- The Best Eco-Friendly Reusable Baby Wipes
- Why Reusable Wipes?
- Best Eco-Friendly Disposable Wet Wipes
- How to Make DIY Wet Wipes
There are a small number of companies making genuinely biodegradable, non-toxic, and eco-friendly disposable wet wipes, but these are the exception to the rule. I’ll talk about these in a moment. First, though, as with diapers, the most eco-friendly option for wet wipes is to choose reusables where possible.
How does this work in practice though? After all, it’s hard to deny the convenience of pulling a disposable wet wipe out of a plastic pack and then throwing it in the trash (never flush them!). We’ll cover our top picks for reusable baby wipes below, which are by and large the more sustainable choice. If you need a disposable pack in a pinch though, you can click here to jump down to our wrapup of the best disposable wipes currently on the market too. Need some disposable diapers just in case too? We’ve got you covered there as well with our list of the best sustainable disposable diapers.
The Best Eco-Friendly Reusable Baby Wipes
My favorite eco-friendly reusable wet wipes are the very reasonably priced ImseVimse Organic Cotton Washable Reusable Wipes that come in packs of 12 and are made of 100% GOTS certified organic cotton flannel. The company uses GOTS certified fiber-reactive dyes, which are low-impact synthetic dyes that directly bond with the garment fibers, so they don’t leach from the fabric. Their pads are all dyed aside from the natural ones, which are the ones I’d choose.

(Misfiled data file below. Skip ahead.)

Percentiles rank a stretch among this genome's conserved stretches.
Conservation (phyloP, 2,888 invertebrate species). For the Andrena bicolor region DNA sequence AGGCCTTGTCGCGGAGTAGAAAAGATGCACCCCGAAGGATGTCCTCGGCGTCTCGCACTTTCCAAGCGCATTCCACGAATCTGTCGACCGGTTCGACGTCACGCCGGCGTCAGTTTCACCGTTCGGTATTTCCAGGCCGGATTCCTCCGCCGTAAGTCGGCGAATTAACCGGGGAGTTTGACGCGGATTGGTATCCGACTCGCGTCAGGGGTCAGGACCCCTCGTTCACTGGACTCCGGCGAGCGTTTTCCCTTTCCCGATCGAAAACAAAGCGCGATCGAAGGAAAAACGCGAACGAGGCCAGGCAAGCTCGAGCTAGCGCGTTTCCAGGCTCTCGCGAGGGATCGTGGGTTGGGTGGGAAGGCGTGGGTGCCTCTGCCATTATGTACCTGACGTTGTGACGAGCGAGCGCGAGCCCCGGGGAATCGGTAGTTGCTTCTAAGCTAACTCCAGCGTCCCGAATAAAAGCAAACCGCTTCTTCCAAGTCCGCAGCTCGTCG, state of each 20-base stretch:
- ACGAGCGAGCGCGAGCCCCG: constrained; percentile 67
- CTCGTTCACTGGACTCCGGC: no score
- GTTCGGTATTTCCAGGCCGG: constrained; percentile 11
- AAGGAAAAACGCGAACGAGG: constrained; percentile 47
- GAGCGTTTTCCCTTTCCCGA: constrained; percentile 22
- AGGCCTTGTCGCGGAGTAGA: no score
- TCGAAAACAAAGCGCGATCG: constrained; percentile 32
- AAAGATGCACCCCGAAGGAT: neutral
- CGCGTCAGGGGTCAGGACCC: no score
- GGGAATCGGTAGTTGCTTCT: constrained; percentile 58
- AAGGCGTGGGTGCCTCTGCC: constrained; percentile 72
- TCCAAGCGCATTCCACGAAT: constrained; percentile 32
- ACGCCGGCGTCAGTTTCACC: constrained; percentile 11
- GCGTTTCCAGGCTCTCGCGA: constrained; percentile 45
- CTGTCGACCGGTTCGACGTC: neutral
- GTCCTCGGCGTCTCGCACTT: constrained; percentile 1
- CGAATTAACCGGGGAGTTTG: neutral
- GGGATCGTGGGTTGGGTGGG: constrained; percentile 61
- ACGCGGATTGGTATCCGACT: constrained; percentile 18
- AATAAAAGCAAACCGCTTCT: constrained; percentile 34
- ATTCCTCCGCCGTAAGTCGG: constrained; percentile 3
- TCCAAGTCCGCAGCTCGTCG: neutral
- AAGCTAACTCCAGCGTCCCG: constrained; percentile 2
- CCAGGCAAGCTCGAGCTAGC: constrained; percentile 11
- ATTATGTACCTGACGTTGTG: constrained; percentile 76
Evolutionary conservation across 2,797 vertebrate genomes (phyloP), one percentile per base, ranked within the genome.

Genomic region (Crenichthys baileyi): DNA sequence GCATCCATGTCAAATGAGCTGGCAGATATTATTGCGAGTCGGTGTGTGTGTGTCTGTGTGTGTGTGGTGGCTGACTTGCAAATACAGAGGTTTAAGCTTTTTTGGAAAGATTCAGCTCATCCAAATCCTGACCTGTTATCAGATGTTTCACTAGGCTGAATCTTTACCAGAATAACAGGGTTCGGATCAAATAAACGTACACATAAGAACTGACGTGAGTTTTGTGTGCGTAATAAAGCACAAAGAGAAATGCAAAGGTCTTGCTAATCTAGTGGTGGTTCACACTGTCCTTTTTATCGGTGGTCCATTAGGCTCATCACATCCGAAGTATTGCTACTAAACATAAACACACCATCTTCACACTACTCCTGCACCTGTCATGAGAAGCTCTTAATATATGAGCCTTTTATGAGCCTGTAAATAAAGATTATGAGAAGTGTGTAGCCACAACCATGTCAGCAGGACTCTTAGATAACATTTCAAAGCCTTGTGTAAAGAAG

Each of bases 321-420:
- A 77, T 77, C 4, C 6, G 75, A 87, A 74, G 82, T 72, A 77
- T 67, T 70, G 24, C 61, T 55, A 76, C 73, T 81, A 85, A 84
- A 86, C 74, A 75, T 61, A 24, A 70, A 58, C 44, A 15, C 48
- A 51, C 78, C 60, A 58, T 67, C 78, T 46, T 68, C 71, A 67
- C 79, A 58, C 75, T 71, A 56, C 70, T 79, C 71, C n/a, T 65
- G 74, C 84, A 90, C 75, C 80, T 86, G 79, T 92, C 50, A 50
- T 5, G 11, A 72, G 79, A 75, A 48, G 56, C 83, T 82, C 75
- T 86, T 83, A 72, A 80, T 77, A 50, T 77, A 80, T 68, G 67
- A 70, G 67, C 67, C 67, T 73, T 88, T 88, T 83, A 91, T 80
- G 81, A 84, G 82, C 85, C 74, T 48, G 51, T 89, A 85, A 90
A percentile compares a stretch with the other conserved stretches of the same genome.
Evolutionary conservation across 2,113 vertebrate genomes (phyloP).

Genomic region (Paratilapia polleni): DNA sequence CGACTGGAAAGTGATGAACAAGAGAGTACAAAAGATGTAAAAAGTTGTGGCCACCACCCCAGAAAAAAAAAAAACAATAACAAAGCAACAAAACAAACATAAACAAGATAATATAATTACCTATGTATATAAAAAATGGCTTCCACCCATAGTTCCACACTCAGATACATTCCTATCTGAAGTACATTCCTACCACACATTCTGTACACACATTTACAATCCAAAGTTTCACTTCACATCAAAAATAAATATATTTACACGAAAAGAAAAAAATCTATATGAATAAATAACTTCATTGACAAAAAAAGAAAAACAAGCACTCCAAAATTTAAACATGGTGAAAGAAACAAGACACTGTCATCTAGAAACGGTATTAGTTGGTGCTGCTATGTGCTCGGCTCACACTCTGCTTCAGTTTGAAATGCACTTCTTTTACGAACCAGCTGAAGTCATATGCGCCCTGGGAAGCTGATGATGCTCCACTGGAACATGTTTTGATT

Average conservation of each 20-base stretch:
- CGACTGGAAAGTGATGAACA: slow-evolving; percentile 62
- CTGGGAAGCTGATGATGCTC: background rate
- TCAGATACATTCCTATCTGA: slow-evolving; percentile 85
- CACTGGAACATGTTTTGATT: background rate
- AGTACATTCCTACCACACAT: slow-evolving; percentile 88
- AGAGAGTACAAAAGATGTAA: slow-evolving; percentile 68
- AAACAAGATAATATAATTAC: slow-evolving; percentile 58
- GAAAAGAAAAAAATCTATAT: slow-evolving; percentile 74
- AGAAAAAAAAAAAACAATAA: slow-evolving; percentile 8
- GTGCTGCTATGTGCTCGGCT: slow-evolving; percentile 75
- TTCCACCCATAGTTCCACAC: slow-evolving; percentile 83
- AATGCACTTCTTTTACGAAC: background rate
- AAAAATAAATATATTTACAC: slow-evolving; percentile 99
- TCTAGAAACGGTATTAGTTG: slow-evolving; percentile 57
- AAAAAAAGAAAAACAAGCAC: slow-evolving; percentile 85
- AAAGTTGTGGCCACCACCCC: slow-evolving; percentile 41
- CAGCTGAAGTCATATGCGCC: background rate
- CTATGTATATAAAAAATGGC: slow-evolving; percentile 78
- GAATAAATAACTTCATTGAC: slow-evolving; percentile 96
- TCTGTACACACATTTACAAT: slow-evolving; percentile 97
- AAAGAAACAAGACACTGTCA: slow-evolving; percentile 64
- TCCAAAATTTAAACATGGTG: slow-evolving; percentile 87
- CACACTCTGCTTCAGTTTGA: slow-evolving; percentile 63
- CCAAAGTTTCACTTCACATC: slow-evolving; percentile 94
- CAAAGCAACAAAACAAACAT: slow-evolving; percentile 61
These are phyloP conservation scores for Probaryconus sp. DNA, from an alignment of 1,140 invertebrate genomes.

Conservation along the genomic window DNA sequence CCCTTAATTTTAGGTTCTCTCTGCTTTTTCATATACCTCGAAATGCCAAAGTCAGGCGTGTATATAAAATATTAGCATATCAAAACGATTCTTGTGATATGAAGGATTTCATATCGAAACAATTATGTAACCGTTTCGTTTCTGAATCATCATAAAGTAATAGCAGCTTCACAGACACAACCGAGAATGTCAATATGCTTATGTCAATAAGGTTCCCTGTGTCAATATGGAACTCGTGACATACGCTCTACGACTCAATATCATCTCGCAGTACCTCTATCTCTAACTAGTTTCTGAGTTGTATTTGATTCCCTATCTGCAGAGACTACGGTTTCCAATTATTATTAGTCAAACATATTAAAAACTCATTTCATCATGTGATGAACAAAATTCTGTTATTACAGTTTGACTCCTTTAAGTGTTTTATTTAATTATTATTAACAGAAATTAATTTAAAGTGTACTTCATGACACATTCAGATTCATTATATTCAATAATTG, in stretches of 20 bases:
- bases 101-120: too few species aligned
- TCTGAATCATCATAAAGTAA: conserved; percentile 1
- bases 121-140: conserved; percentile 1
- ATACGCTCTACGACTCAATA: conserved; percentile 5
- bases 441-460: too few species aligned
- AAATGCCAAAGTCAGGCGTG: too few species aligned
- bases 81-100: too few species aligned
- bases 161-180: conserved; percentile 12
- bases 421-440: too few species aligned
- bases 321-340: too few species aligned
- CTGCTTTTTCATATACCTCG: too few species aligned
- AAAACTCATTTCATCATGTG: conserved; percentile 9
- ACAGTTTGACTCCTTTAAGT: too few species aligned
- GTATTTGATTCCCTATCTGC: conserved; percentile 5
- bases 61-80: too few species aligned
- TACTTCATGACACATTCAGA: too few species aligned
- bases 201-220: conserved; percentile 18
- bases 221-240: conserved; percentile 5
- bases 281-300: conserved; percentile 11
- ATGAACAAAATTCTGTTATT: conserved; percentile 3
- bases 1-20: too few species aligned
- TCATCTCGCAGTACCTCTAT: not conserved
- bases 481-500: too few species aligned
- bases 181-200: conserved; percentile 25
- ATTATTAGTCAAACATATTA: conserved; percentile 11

Burt’s Bees Baby Washcloths are another great choice. These are made with GOTS certified organic cotton that is absorbent, super soft, and knit terrycloth smooth on one side and with a loop texture on the other. They are neatly finished with a 100% organic cotton trim, currently priced very reasonably at around $12 for six, and measure 8.5 inches square.
If you’re keen on something with a homemade feel, check out the organic flannelette baby wipes from OsoCozy. These measure 9 inches square, are made with organic cotton harvested according to SKAL International Standards for Sustainable Textile Production and come in a 12-pack priced at just $13.50. They are absorbent, soft, and made with unbleached fabric, so no need to worry about toxic chemicals. They’re made in the USA by stay at home moms and grandmas.
Geffen Baby currently offer two types of reusable wipes: a French Terrycloth with one smooth and one slightly textured side and a soft Jersey Knit. Both are soft and absorbent and measure 9 inches square. The cloths are made in the US and comprise 60% hemp and 40% organic cotton, with the hemp making these cloths a bit better for the environment and more absorbent than regular organic cotton.
Why Reusable Wipes?
My suggestion is to have a set of either the ImseVimse or OsoCozy cloths and a second set of the Burt’s Bees or Geffen Baby cloths. The latter are great for situations where you want a bit more absorption and the former work for pretty much everything else. The ImseVimse cloths are ever so slightly bigger than the Burt’s Bees washcloths and cost $10.99-$16.99 for 12, making them quite a bit more affordable too.